I just got an email with the subject line “From copy mistakes to inbound superstar” and I opened it, intrigued. The message was from Jon Hosier of Marketing Sherpa.

What was it about that message that so grabbed my attention? How did he cut through the clutter?

I had to find out and so asking Jon for an interview was the logical next step.

Why did you write that email?

Jon explained, we do a best of weekly newsletter – that sent out a couple of things including a blog ‘Misstakes arr Bad by David Kirkpatrick, and we chose to deliberately include copy mistakes in the newsletter too.

I took a step back from the day to day and realised something simple, I am sending to people and not to email addresses and I should treat them as such, chances are they may have already seen the other email.

I took my marketing sense in a different direction – go holistic. I strung my promotion on the back of the marketing value the reader had already gotten.

I played off that internal editorial content and put a more personal approach to the subject line copy just trying to cut through the clutter.

[The full email text is at the end of this post.]

You send a lot of mass outbound emails – how do you stand out?

Recently I’ve been trying to add more value to my email sends and having a more indirect approach with my promotions. We are all so conditioned the way search engines condition us to see the snippet and click, read the value we want there – and within 5 seconds I’ll go yes or no, click the back button and I’m done.

As a direct marketer, you want to get that click but you want to get them engaged with you but you can’t do it too soon.

I was building off the rapport that the editorial team already built up and going off that. We “coddle” them and put them into a frame of mind that we’re speaking to them and not at them.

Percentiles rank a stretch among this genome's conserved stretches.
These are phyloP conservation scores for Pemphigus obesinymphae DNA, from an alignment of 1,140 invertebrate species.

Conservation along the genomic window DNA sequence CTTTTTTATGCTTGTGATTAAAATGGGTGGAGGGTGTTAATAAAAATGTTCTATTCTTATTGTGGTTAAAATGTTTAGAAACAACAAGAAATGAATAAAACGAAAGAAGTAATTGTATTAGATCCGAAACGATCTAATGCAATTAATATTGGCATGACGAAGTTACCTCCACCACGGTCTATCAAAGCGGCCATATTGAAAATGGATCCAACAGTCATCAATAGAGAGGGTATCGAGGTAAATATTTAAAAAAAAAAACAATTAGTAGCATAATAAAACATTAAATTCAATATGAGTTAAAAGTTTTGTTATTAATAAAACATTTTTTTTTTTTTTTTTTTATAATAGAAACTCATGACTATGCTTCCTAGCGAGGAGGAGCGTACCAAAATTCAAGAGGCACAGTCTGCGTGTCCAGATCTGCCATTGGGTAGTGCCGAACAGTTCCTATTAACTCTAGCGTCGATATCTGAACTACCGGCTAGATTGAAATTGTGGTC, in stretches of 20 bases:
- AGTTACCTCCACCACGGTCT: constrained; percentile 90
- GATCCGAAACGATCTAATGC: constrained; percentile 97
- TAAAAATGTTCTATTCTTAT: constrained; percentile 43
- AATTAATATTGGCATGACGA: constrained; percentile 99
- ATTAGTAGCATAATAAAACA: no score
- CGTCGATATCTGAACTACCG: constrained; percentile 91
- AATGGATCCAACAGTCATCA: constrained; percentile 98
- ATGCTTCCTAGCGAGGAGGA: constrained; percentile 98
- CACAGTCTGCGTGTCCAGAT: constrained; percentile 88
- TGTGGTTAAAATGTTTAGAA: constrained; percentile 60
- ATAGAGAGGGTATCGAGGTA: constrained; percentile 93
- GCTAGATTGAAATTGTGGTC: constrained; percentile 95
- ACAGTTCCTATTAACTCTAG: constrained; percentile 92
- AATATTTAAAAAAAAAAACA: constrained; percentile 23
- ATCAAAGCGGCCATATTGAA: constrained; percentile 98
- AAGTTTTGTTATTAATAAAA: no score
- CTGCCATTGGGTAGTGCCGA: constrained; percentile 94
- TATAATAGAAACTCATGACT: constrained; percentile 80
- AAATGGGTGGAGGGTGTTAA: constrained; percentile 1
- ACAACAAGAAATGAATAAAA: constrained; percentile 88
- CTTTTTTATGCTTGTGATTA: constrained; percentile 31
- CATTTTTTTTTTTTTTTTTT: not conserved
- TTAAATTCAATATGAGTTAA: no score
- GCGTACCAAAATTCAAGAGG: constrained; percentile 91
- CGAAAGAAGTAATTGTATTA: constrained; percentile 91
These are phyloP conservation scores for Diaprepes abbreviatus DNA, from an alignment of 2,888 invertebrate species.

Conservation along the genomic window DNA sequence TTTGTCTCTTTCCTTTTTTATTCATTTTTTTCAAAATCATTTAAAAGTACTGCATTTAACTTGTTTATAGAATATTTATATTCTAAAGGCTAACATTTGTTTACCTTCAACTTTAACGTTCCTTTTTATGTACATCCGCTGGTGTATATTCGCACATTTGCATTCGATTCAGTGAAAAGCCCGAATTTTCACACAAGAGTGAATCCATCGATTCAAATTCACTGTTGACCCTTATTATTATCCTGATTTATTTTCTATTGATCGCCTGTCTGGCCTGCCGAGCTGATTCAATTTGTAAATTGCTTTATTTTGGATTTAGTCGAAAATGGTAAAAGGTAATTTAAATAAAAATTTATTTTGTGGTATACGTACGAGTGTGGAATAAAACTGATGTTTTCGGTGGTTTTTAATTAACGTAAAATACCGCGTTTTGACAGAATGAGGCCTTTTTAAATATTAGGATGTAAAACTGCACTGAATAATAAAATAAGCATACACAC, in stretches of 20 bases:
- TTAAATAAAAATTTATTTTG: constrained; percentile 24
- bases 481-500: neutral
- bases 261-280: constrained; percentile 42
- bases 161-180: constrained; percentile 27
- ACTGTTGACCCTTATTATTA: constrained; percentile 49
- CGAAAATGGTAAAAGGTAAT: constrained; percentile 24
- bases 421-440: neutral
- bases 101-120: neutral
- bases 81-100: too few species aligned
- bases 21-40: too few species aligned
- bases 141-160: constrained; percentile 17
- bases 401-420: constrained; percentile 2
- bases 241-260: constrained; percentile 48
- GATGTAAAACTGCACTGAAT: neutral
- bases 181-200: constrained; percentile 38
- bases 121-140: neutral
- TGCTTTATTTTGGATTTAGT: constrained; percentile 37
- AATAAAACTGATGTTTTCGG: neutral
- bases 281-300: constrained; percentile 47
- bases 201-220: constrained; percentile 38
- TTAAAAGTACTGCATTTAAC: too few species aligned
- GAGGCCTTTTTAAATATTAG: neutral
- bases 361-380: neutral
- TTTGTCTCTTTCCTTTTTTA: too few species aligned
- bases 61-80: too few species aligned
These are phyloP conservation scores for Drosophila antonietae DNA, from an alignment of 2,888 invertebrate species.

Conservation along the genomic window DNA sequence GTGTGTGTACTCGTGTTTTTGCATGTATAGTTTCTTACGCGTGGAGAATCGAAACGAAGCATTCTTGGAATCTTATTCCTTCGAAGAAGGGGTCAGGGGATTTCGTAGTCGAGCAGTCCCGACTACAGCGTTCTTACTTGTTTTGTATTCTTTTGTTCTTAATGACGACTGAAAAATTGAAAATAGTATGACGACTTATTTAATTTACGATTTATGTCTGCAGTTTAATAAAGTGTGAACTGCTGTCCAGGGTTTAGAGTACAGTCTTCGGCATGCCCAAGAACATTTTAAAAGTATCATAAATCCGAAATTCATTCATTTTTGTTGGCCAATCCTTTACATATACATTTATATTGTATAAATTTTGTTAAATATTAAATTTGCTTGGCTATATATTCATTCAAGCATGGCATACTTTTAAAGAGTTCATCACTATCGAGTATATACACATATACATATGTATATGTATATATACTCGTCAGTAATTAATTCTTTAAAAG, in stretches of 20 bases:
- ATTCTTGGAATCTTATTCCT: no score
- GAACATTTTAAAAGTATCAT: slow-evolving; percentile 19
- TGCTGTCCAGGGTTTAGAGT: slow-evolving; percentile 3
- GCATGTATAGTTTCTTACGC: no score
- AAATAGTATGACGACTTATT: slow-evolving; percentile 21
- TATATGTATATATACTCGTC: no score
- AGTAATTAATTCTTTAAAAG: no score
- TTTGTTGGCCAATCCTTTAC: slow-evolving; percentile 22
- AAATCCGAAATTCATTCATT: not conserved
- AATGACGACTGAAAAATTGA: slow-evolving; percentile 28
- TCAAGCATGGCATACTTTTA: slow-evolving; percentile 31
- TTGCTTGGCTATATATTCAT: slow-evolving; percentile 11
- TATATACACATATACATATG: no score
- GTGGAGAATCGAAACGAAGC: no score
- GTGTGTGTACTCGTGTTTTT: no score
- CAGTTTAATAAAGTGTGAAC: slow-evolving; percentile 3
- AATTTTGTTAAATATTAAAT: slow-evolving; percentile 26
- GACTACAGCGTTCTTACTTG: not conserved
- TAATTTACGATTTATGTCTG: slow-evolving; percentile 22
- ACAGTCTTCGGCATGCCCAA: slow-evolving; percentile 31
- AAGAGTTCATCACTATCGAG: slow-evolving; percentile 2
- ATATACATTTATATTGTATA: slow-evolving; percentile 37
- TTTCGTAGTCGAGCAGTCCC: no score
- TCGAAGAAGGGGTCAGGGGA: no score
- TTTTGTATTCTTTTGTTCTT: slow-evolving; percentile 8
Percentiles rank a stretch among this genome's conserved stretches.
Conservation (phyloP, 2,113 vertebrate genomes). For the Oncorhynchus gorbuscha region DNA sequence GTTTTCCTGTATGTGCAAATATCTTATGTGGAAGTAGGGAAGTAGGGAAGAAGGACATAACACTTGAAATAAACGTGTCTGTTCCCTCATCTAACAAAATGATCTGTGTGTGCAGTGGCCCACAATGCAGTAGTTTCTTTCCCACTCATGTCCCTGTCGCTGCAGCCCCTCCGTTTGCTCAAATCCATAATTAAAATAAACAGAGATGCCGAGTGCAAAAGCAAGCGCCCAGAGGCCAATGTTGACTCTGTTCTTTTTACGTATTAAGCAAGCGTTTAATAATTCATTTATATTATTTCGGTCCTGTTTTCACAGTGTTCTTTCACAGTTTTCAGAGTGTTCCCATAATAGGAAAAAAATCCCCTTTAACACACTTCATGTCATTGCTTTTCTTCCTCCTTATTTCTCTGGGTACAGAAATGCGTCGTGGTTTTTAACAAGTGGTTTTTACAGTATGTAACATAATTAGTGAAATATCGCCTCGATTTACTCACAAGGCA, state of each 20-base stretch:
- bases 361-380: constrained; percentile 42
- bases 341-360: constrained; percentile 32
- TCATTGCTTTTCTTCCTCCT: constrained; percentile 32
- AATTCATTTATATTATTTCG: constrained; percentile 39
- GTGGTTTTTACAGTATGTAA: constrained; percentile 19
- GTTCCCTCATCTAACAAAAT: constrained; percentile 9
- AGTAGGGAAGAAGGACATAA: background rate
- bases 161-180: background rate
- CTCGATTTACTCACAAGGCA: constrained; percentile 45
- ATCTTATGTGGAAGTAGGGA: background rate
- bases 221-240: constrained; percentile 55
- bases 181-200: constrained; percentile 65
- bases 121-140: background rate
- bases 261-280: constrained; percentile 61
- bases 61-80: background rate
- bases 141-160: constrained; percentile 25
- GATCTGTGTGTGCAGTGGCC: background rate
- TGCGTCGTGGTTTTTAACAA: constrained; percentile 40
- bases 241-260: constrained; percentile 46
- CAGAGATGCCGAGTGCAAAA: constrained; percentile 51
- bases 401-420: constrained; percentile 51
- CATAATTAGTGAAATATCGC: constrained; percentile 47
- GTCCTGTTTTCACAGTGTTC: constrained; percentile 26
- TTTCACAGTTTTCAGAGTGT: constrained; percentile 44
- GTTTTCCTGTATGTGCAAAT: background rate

What metrics do you track?

I have a report from the previous week’s send every Monday and the main metrics are open rates, click through rates and conversion rates. I keep a spreadsheet of the week by week totals so we can track progress.

We are doing some list hygiene – and as a result there is more personalisation in our emails. This is more than just subject line and name; but segmented into – book buyers, best of weeklies.

I did this test on a webinar I was promoting and I edited the test as we were going – we got a sizeable lift from just the personalisation alone.

We have about 5 lists and we segment down in terms of engagement; product buyers, book buyers; we segment down 5 times as well (email, B2B, B2C, inbound etc).

What would you have changed?

Not much – this is the first time I’ve implemented this tactic. I guess I’d be happy to update

How can new business professionals use this story for their work?

The best thing to remember starting out is this: Always be testing. Catalog your findings. A negative result is still a result. You can still learn from it. You don’t need to use letterhead templates in the name of professionalism. Find creative ways to distinguish your message. Make it fun.

People read a ton of emails a day. Don’t try to do too much too fast. Lead their thought process from email, to landing page, to conversion. You don’t always need to sell from the subject line to the salutation.

One of the core messages of our Inbound Handbook is that we need to understand the needs and behaviours of their target audience. As you test, make sure you track everything. All links, all ads, etc. If you aren’t using tracking links, do so. If you’re not using Google Analytics or something that can show you where you’re losing them, do so.

The email is just the beginning. Make it interesting, make it fun, inspire the open, and then the click. These are just 2 “micro-yeses” towards your main objective – the conversion.

The full email copy

From copy mistakes to inbound superstar

If you glanced over the Best of the Week newsletter this week, you may have seen a mistake or two in the copy. Put down the pitchforks. We did it on purpose.

Content Marketing: Misstakes arr Bad” is a message that comes straight from our editing department. But, once you solidify the importance of editing, you still have content that needs to be leveraged to its greatest extent.

This is where inbound marketing can significantly reduce costs, increases sales, and improve ROI. View this free 22-page excerpt from the 2012 Inbound Marketing Handbook to see more.

We have constructed an outline of practical steps organizations can take from years of research and data. It has already helped many marketerssignificantly reduce costs, increases sales, and improve ROI.